The four young people were aged 15––19, two young men who we call Timveni and Widze, and two young women, Chiletso and Chifuno. The experiences of Timveni and Widze indicate the influence of ideas of masculinity on service usage and relational experiences. Chiletso and Chifuno were both out of school, and their accounts emphasise their need to be accepted and how this influences their reproductive lives. Table 2 summarises their backgrounds.

Table 2 ALHIV case study participants

These four young people illustrate and explore the totality and complexity of adolescents struggles in different spaces. These four ALHIV all attended at least some teen-club clinic meetings, utilised alternative health facility services, and reported that they were doing well [36, 48]. But their divergent experiences heightened the complexity of information that emerged from the reviewed clinical files, health passports, and ecomap drawings of ALHIV, the latter identifying various medical and social resources. The in-depth interviews relayed the complexity of their medical histories, friendships, and relationships, and factors that resulted in social inclusion or exclusion. Their experiences provide the basis for our comprehensive analytical conclusion [30, 42].


Timveni, or Timve as he preferred to be called, lives in what people locally refer to as a ‘ghetto’ (slum) in Blantyre, the commercial city in Malawi. We used to meet in the ART clinic corridors and exchange pleasantries, and sometimes he would walk me to my office, 2 km away. When completing our initial survey, Timve had requested psychological support, and I was mindful of his circumstances. We first met for an interview at his school. The second time we met at his home, and the third time at my office. As we began to talk for longer periods, Timve spoke of the value he placed on having me listen to the ‘pain’ in his life:

Each house I have lived in has different morals and beliefs, and it becomes difficult to change my behaviour every time I change houses. I have changed households more than four times. Sometimes I am forced to do work for other people. At the age of 8, I was sickly, my dad took my brother and me to a herbalist to get medicine to strengthen our immune system. Six months later, my health had deteriorated. A close friend of my dad drove my brother and me 400 km away from Blantyre to get tested and start antiretroviral treatment. In the same year, I lost my dad. My mom died a year later.

With both of his parents deceased, Timve’s brother is the only close family member that he has. He remains deeply unhappy about his mother’s untimely death. He remembers her telling him that life was not easy, especially when you take ARVs because it’s a lifelong task. He reported that he sometimes feels angry and depressed: “I need therapy. Sometimes I feel mentally insane and feel like nobody listens to me.” Timve has stayed at intervals with different aunts and uncles, but his relationship with them is difficult and has led to resentment. The aunt and uncle with whom he was living when we spoke provide him with food and shelter, but he believes they do not understand him and do not love him and he yearns for compassion and touch. Timve feels excluded from the interactions of others in the only home he has known for the past 5 years, especially after his aunt disclosed his status to neighbours. He also feels rejection by and alienated from others in the community.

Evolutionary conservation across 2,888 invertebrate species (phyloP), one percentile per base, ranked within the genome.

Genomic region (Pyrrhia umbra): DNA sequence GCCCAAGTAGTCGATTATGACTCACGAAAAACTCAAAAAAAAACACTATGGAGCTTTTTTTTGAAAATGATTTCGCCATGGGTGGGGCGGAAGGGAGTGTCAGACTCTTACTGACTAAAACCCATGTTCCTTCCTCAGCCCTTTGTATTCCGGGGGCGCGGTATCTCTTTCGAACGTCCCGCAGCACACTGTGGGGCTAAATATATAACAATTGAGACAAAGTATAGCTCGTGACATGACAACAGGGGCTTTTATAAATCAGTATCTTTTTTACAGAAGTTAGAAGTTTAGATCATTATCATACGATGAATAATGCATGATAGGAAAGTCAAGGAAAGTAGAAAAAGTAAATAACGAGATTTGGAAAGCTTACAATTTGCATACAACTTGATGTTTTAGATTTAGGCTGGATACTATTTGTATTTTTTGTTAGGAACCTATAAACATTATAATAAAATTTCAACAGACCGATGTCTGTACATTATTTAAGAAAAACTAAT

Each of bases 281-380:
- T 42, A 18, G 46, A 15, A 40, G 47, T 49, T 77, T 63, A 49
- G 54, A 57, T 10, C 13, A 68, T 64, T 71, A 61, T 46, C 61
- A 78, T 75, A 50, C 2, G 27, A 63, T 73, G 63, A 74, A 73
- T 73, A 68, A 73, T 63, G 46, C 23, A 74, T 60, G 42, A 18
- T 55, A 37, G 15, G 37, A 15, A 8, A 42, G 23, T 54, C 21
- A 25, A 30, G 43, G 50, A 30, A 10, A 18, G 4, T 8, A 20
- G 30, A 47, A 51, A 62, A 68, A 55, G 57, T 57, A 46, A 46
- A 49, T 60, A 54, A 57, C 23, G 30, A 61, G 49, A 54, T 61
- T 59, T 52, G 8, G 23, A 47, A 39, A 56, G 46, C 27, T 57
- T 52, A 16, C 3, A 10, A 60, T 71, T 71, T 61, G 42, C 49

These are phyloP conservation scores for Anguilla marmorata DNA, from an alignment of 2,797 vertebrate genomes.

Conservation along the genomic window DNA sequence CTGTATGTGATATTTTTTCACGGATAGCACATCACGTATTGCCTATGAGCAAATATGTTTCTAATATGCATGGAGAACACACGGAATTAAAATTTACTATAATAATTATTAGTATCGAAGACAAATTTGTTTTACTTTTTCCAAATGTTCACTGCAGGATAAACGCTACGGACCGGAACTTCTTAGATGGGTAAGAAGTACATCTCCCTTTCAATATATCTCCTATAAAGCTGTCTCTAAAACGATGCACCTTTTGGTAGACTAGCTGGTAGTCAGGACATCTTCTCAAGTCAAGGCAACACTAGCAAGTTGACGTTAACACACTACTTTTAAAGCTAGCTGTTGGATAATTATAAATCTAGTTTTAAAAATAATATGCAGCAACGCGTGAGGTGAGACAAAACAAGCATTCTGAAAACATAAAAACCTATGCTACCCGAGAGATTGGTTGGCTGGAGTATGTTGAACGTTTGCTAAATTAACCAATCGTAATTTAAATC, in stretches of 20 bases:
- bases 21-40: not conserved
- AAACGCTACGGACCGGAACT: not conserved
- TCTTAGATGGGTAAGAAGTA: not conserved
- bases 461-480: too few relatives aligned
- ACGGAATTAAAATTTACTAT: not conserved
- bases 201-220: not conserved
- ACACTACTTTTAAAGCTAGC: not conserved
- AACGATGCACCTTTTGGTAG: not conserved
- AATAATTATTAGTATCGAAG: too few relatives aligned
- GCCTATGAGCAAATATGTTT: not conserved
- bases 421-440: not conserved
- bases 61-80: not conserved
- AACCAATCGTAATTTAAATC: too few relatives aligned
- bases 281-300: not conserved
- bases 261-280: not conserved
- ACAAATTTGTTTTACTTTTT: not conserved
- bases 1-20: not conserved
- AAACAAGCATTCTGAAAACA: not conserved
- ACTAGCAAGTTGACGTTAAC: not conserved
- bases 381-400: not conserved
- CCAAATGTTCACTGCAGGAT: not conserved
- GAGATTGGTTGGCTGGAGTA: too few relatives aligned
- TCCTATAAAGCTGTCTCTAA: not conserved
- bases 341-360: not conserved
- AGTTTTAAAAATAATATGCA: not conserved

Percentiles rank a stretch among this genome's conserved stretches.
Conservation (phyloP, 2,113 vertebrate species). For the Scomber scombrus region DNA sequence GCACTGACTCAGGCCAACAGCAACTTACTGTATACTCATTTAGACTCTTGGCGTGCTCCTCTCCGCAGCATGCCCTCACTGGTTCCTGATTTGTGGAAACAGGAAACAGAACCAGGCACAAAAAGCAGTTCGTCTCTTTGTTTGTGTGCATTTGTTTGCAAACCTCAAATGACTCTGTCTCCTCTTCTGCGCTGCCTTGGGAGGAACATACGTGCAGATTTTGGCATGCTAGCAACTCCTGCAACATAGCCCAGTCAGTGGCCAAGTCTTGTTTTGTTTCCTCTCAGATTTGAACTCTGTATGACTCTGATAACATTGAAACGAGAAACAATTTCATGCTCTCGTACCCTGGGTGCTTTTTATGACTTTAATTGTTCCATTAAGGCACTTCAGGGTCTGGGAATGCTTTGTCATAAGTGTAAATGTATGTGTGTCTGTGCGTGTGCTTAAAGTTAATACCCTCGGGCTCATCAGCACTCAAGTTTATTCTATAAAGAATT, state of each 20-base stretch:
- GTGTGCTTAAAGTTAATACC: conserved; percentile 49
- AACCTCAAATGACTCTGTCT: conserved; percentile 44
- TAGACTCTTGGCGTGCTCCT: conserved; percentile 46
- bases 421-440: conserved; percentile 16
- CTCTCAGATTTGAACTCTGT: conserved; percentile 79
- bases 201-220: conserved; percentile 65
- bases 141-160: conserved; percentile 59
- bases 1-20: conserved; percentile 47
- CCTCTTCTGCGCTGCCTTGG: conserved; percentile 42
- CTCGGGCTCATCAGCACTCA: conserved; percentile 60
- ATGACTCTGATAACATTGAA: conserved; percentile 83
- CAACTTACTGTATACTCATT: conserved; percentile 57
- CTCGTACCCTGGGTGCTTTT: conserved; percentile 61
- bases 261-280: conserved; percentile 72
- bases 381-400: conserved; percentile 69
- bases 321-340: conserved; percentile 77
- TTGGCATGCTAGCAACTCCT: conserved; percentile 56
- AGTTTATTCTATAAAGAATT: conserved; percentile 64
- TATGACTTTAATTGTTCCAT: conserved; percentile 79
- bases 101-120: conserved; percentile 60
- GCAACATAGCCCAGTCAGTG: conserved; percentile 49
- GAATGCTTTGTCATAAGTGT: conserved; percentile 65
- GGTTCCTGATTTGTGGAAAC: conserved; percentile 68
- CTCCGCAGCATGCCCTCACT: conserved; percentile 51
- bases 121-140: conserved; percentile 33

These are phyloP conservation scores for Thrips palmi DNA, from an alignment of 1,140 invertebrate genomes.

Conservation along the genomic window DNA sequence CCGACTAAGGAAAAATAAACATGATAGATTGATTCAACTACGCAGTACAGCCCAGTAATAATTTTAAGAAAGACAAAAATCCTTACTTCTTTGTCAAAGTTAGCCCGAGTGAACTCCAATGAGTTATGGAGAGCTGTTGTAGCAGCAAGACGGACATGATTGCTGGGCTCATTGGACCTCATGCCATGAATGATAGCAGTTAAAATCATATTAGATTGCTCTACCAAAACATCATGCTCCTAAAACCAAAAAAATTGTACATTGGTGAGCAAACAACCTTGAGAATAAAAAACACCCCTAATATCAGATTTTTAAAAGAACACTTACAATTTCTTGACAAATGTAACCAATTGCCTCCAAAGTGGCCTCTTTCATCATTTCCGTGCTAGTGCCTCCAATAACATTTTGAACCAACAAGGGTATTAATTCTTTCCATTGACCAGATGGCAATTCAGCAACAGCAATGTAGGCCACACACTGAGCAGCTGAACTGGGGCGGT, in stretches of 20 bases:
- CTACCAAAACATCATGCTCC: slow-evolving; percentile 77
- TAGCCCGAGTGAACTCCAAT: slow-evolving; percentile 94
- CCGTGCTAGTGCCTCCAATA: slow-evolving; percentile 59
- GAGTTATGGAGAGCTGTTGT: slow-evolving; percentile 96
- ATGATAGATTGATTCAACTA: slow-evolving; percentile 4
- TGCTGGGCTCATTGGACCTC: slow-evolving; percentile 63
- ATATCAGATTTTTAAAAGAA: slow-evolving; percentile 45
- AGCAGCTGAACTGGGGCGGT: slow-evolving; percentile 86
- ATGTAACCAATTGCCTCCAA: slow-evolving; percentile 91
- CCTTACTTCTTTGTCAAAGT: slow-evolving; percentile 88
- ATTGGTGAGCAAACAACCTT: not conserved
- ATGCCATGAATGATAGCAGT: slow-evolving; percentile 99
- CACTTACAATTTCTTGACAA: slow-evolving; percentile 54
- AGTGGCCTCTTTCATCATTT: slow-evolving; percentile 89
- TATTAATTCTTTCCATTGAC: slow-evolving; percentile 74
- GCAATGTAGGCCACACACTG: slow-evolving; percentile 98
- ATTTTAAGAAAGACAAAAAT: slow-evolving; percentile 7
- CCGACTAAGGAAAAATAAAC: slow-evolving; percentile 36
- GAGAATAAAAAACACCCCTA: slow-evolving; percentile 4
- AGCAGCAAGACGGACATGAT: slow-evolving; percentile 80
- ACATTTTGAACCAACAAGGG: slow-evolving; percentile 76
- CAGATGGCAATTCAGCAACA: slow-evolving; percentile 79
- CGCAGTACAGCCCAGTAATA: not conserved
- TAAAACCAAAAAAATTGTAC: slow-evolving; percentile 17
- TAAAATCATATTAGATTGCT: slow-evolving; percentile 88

Timve’s grief and loneliness have led to his use of alcohol and sex, and he yearns for romantic relationships. His sexual debut occurred when he was 11 years old. He had joined a gang in his neighbourhood who taught him how to pay for sex at guesthouses. He is embarrassed when he reflects on this in the interviews, and claims that he has no control over his sexual feelings. The girls replace his mother, who he misses deeply. When he is with a girl, he feels cared for and safe. “All I need is a hug. Some warmth… you know what I mean.” His girlfriend of the moment, of his own age, provides him with affection, and he has stopped having multiple relationships because the teen club discourages this.

Timve explains that he does not look for sexual intimacy, but that most of the girls he dates encourage him to sleep with them: he consummates the relationship as a sign of trust and love for the girl. For Timve as for other adolescents in this study, there was little transparency among young people about the nature of any romantic relationships, and poor communication about protection. Timve does not remember the number of times he has been involved in unprotected sex, and although he fears girls becoming pregnant, he uses condoms inconsistently. He has disclosed his HIV status to a few, but not all, girls, but he also emphasises that those to whom he has disclosed did not request that he use a condom. Timve gets condoms from the toilets or the reception area at the teen club, but he does not like these as they are thick and not perfumed. From the age of 15, Timve has had various part-time jobs, providing him with money to buy expensive condoms that are soft, perfumed, and relatively easy to use.